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Carole Waltens - OFI trainer and DSE Assessor

Carole Waltens – OFI trainer and DSE Assessor

Carole Waltens, Senior DSE Assessor and Physiotherapist – OFI, talks about adjusting your chair correctly.    

For the majority of us, an office based working role demands a significant amount of our time sitting in a chair at a computer. It seems the most innocent of environments with regards to risk, but physiotherapists and osteopaths are treating an increasing amount of patients for postural related musculoskeletal pain and discomfort that can be directly attributed to poorly thought-out office workspace use, of our computer equipment and seating.

 

Are you sitting comfortably?  

DSE user sitting at desk. Shows correct chair backrest height and positionPoor seated work posture can cause a wide range of musculoskeletal ailments which can negatively affect your physical and emotional wellbeing, your work performance and overall productivity. A further concern is that many people are not aware of the damage they are doing to themselves until quite severe symptoms begin to manifest.

Carole Waltens, OFI’s senior consultant in Display Screen Equipment carried out a study over several years whilst she was working as the resident treating physiotherapist in two multinational blue chip companies, where the majority of her patients were working in office environments. Her research showed that many patients who had presented to her for treatment with symptoms in their arms, wrists and hands, also had acute neck joint problems that were asymptomatic.

Carole commented:

“Ensuring good posture amongst seated staff is probably one of the most neglected areas of musculoskeletal risk health – even with the legal requirements of Display Screen Equipment legislation.

 

Check out your chair – adjust it properly!

Female using DSE computer workstation

To ensure you maintain the correct posture while working at your desk it is crucial that you recognise the importance of adjusting your work chair correctly to meet your personal requirements.

You and your Health & Safety Manager share joint responsibility to ensure your work chair is correctly adjusted to meet your needs, however from Carole’s experience it is common for office workers to ‘put up with’ a chair that they have not  adjusted.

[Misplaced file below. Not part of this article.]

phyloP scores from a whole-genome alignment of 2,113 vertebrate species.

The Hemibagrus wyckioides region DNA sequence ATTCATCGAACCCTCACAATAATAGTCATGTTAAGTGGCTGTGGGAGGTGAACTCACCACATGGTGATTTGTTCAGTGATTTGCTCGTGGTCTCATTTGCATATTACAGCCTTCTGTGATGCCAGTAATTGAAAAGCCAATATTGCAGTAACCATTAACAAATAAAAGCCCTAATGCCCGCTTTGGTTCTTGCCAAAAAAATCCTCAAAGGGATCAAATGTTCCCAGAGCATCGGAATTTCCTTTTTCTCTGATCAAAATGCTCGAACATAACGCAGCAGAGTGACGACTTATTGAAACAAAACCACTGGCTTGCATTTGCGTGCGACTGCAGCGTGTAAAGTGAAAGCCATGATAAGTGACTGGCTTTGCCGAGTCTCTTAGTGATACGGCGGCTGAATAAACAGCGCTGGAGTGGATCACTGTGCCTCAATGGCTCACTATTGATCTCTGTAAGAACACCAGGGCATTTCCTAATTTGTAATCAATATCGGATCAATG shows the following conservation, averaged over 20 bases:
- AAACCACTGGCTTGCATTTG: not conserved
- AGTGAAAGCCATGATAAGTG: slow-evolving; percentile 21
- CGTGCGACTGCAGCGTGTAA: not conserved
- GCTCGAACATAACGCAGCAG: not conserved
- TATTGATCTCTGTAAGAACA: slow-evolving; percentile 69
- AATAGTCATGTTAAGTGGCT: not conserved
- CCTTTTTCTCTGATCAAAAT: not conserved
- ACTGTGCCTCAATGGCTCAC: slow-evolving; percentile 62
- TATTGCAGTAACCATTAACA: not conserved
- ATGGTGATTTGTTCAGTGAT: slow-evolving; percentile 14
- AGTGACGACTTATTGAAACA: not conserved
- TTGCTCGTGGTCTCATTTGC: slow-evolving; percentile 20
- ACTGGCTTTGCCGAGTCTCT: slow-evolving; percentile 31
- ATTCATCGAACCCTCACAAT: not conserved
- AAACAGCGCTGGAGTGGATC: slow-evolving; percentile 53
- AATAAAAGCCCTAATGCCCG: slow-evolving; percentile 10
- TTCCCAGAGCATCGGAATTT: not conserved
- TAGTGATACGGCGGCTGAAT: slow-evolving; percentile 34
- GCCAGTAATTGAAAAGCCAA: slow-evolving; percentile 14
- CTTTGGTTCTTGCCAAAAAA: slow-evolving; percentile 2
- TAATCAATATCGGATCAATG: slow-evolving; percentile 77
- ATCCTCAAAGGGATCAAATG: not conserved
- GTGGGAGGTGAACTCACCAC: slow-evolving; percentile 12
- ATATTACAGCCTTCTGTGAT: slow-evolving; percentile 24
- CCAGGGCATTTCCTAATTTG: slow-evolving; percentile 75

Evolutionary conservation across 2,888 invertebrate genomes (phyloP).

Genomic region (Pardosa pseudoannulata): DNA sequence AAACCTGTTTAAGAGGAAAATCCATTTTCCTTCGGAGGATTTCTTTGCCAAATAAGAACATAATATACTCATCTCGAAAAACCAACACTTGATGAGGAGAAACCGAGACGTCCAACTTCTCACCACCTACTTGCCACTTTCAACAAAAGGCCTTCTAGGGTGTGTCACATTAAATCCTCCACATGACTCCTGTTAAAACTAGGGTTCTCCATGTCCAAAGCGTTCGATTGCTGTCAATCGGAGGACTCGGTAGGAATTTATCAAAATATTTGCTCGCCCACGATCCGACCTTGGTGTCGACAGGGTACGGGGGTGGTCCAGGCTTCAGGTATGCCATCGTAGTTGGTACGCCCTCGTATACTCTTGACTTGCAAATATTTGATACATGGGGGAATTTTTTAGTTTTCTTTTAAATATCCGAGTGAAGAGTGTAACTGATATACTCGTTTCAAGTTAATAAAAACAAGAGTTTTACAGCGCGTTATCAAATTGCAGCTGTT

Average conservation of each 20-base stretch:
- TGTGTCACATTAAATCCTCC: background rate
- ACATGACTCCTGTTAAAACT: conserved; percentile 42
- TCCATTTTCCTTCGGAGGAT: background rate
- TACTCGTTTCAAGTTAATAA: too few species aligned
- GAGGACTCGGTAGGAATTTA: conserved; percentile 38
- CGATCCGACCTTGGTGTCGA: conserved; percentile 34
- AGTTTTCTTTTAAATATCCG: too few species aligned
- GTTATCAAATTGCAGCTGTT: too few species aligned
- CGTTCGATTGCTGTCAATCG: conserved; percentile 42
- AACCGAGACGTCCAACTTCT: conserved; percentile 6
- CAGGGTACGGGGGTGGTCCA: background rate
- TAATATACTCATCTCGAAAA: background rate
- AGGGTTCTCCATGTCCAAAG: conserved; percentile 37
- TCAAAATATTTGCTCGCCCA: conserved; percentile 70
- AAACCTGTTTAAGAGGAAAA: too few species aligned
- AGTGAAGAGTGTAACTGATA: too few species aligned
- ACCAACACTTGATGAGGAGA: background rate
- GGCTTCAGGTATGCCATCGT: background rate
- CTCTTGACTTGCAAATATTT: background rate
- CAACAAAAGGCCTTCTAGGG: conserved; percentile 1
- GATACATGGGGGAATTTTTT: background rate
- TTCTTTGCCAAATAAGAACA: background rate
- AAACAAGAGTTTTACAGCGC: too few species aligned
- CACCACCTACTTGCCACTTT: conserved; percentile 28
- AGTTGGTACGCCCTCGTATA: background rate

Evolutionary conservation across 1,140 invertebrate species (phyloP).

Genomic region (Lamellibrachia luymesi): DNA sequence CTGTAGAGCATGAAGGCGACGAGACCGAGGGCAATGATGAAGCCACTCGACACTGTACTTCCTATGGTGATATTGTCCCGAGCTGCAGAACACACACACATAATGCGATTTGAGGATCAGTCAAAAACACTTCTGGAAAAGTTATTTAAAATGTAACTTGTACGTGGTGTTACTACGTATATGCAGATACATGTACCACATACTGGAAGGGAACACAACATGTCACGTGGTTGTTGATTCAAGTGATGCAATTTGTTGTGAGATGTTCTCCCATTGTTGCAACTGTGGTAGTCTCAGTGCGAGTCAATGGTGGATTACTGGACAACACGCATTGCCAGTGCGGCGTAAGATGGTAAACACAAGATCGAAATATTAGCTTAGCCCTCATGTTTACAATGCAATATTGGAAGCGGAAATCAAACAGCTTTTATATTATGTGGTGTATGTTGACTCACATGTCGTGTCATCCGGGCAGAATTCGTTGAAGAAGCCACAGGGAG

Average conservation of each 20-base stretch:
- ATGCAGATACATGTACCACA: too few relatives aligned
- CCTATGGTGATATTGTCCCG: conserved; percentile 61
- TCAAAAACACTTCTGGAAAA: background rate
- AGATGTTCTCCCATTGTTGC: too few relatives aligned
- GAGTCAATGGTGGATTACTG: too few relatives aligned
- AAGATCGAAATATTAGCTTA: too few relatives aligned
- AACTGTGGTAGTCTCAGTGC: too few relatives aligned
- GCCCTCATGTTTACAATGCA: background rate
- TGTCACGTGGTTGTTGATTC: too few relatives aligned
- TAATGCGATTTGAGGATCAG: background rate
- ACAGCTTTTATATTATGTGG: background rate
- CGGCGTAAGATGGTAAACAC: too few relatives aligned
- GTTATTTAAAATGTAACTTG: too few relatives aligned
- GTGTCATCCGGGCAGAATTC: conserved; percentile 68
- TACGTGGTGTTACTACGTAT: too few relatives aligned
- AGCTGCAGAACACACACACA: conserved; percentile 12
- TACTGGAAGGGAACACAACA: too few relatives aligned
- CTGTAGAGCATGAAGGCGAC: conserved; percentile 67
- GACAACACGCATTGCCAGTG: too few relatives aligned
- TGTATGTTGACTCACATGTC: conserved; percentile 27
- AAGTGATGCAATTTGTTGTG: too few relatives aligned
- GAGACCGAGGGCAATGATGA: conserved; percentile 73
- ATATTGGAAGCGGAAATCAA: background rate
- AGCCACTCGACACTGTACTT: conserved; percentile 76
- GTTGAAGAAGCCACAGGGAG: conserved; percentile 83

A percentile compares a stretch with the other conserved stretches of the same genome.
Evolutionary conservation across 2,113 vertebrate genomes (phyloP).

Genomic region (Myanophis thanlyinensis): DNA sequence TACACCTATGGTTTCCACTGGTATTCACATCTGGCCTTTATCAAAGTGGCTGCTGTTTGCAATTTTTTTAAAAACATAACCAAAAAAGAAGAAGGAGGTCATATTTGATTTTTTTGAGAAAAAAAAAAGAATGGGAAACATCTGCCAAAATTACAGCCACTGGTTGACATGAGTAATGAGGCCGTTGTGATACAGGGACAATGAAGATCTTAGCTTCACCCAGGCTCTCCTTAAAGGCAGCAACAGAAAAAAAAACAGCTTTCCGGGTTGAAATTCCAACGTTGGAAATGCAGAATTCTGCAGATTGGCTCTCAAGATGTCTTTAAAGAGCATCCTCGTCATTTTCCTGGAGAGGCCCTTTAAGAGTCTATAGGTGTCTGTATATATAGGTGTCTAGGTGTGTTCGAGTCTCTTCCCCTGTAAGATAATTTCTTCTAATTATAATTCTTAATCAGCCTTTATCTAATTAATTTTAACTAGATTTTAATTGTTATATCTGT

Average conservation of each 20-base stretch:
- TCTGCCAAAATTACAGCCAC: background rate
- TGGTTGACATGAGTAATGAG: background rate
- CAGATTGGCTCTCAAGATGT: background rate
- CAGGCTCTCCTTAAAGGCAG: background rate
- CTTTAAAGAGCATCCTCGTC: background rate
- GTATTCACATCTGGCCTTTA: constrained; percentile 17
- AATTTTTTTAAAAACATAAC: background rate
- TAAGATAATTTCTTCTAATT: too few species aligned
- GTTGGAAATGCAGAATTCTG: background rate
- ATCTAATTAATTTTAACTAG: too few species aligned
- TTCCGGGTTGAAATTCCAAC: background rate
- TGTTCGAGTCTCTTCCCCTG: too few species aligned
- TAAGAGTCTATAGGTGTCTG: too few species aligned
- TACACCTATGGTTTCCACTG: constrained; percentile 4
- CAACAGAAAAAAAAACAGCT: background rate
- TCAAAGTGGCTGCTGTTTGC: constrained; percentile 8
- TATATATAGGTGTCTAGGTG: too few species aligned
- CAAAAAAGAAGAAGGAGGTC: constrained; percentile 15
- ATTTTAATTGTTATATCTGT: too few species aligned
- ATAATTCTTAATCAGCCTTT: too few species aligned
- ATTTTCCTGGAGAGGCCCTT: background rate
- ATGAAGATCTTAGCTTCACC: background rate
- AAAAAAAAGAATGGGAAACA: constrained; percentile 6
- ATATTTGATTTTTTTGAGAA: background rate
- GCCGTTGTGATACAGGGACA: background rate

In her work as a clinician in the office environment she reports that:

Many times I have walked the office floors and seen people sitting awkwardly in chairs that have obviously not been adjusted to fit them, since the chair was delivered. No wonder people also experience low backache and neck/shoulder pain, sitting at their desk.

An obvious starting point to ensuring your safety and comfort whilst seated is to check out whether you are using a suitable chair for working at a desk and using a computer screen. A large number of office workers complain about musculoskeletal conditions, especially neck and back pain, which are caused by inadequate seating or poorly adjusted chairs. Lower back pain is frequently caused by the chair providing insufficient lumbar support resulting in the seated worker tending to slouch.

Is your chair stable? Is it large enough to allow easy movement? Does your office chair have adjustable seat height, back and tilt? The ideal office chair will be well-balanced on five castor-based feet and have a free-moving swivel seat.

 

Learn how to make adjustments to your chair, and if you’re not sure – ask!     

Lady sitting at desk with arms stretched high.

Adjust the back rest of the chair using the back height and tilt levers. If the chair has a separate lumbar support on the outside, slide it up or down until it is supporting your lumbar spine. If your chair seat has an adjustable tilt, make it tilt slightly forward. This will prevent the pelvis from tilting backwards, maintaining a straight back and keeping the spine in the ideal ‘neutral’ position.

Make adjustments to the chair shape until you feel comfortable, and then adjust the overall height. To do this, use the keyboard height as your bench mark; ensure your shoulders are relaxed and down, forearms are horizontal with your elbows at 90 degrees and raise or lower your chair so that your fingers are just level with the keys on the keyboard. Now adjust your screen so that your eyes are level with the top of the computer screen.

How comfortable are your legs? Ideally, your knees should form right angles. If, when your chair is at the correct height in relation to your keyboard, and your knees are held at right angles, your feet do not rest flat and firmly on the floor, use a footrest, in order to relieve pressure on the back of your thighs.

Correct adjustment of your work chair is crucial to keeping you healthy, safe and productive in the workspace. We all know that old adage ‘prevention is always better than cure’, so when you next sit down at your office chair remember these guidelines, and take some time to check out your own comfort and safety.

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